Your baby has arrived and every day is a new adventure, but the time has come to make that big decision: should you return to work and potentially miss out on important moments of your child’s life, or suffer a decrease in your income to stay at home?
To satisfy your emotional ties to your baby and keep your bank account happy, working from home – and even setting up your own business – could be the solution. It’s certainly becoming a popular option; a survey released last year found that over a third of new and expecting mums were aiming to set up their own enterprises.
Pros and cons
This isn’t a decision to be taken lightly. Yes, running a business from home gives you flexibility and more time to spend with your little ones. You save time and money without a commute, and you could create a better working environment. However, work and money isn’t guaranteed. You could feel isolated through less human contact, or you might find it hard to ‘escape’ your work.
Working from home takes commitment, organisation and determination. Before you start on this new path, set clear, realistic goals and discuss everything with your family – you’ll need their full support. But if you can make it work, you might just find the perfect work-life balance.
Here are some tips to get you started:
- Self-employers must register Schedule D status with their local tax office. As a self-employer, you will also be required to fill in a tax return form that has to be paid twice a year, and pay National Insurance Contributions.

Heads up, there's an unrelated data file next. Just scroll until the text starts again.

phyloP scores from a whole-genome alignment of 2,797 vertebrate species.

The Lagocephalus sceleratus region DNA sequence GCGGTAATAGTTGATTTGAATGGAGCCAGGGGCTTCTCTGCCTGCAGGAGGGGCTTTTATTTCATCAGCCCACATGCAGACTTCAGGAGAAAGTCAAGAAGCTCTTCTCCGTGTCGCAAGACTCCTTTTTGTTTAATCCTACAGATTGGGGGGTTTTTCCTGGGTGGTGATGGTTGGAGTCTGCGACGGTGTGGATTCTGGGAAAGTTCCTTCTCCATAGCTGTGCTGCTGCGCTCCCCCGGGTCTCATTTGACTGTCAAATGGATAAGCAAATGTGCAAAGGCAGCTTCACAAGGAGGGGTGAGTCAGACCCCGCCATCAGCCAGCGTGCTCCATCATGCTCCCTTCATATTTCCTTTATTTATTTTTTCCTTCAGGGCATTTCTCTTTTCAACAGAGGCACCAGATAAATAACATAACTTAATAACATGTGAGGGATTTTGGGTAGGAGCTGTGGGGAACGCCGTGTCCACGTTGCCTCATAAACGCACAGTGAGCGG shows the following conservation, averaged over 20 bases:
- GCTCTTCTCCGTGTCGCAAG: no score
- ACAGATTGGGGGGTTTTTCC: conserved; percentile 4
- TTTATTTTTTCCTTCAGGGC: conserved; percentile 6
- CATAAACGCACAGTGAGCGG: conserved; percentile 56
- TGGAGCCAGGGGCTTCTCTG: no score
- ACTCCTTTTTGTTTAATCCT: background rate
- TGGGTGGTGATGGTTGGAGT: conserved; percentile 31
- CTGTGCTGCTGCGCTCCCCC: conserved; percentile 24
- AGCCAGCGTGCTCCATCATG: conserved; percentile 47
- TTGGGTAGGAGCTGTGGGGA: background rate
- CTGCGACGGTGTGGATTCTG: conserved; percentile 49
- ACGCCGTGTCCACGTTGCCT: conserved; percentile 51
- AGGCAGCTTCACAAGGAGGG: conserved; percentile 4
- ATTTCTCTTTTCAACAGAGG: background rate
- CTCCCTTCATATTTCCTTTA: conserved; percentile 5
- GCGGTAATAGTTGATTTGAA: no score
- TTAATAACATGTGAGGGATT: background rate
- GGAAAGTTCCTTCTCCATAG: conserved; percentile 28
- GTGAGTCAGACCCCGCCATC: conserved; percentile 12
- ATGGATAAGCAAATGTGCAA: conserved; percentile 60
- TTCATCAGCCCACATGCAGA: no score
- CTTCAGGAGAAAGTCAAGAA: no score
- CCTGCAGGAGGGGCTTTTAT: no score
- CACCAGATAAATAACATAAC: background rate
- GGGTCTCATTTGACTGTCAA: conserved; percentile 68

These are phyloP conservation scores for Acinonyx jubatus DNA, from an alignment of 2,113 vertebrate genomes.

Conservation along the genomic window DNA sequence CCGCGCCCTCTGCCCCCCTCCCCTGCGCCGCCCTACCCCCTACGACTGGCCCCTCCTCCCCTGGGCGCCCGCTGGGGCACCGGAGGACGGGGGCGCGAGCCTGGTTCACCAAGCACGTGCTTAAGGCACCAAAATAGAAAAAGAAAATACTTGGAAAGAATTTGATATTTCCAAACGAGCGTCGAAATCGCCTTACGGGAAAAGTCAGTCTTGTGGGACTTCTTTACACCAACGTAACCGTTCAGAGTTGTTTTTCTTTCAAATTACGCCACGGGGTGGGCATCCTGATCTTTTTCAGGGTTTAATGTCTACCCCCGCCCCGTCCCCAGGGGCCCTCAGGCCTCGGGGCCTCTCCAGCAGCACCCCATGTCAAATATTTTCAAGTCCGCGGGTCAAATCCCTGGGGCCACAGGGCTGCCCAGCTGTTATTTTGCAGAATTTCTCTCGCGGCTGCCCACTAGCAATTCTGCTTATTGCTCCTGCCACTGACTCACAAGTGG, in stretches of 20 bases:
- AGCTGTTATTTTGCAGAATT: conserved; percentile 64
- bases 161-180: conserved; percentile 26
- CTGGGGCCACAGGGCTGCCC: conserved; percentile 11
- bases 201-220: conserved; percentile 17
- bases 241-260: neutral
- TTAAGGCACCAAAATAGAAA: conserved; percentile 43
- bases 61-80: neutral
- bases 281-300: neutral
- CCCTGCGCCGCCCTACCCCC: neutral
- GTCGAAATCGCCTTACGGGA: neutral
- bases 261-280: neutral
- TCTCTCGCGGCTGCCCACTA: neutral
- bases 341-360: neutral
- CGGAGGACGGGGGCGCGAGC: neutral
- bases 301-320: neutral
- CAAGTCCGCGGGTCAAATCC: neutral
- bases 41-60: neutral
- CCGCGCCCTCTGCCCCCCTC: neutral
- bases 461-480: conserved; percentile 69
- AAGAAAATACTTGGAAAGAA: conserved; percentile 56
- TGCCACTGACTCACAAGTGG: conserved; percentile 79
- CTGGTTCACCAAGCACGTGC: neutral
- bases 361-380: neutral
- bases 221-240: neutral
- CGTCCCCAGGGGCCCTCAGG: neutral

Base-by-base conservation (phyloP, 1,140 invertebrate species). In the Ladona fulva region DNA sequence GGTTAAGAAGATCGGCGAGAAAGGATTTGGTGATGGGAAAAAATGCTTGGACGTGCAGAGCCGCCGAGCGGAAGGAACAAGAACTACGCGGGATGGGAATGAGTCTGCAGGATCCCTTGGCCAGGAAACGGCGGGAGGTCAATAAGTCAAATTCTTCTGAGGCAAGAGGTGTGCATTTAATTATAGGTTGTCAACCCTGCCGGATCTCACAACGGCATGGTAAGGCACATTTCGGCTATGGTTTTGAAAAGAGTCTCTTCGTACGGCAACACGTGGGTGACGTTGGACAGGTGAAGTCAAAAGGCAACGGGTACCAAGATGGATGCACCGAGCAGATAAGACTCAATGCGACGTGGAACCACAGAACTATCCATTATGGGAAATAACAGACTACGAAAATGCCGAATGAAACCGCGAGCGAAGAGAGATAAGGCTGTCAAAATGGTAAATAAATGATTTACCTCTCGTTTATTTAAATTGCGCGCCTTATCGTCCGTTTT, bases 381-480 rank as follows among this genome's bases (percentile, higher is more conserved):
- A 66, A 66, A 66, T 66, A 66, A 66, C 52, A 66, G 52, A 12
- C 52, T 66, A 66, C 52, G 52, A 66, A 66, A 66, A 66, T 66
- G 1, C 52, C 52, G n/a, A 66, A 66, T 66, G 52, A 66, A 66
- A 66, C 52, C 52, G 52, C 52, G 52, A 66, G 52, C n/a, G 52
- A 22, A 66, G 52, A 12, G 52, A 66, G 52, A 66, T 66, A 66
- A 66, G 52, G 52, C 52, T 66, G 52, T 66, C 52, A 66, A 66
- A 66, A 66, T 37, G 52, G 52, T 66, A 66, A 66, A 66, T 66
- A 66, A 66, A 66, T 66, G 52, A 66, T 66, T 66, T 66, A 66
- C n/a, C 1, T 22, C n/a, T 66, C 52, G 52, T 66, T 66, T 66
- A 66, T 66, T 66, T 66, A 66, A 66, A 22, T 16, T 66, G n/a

- Extra help at home is a must if you plan on getting any work done. Even just having a nanny, family member or friend watch your infant for half the day will make a world of difference, and still give you plenty of time to spend with your baby. This will also help you separate family and work life in a positive way.
- Create a distinct office at home. This will help your mind recognise the room as a work space, and keep you focused.
- Find a motivator that will get you up and at your desk at your appointed time.
- Set yourself a lunch break and a tea break, and try to stick to working a reasonable length of time a day. However, be prepared to be flexible.
- To overcome feelings of isolation, establish a network of other home-working mums and arrange weekly coffee meetings or play dates. Getting out of the house and interacting with others is important when working at home, to maintain a healthy state of mind.
- Be patient. Starting up a business is hard, especially when you’re managing a household. You may not see a profit right away, and you need to be financially and emotionally prepared for this
What about flexible working?
What rights will you have to change your hours in the office once you’re a mum?
Parents of children under six (or under 18 if the child is disabled) have the right to ask to work flexibly. If you’ve worked for your employer for at least 26 weeks and are responsible for your child on a day-to-day basis, your employer must seriously consider any request to work flexible hours, but can still refuse if he or she can offer good business reasons for so doing.
There is a standard procedure to follow. Visit the Department For Business Enterprise & Regulatory Reform website (www.berr.gov.uk), and from there, also click on Directgov.
What if my employer refuses?
You have the right to take your case to an employment tribunal (make sure you put everything in writing and keep a record of emails and meetings). You need to make your complaint within three months of refusal. It’s always best to try to sort things out with your employer before going to a tribunal, but if this becomes your only option, contact the Equality and Human Rights Commission. Their helpline is 0845 604 6610.
Can I ask to work flexibly while I’m pregnant?
You don’t have a legal right to request flexible hours but it’s always worth asking – especially if you can highlight the benefits. For example, you won’t be so tired at work if you don’t have to commute and you’ll be able to get more work done if you’re less tired and can concentrate without distraction.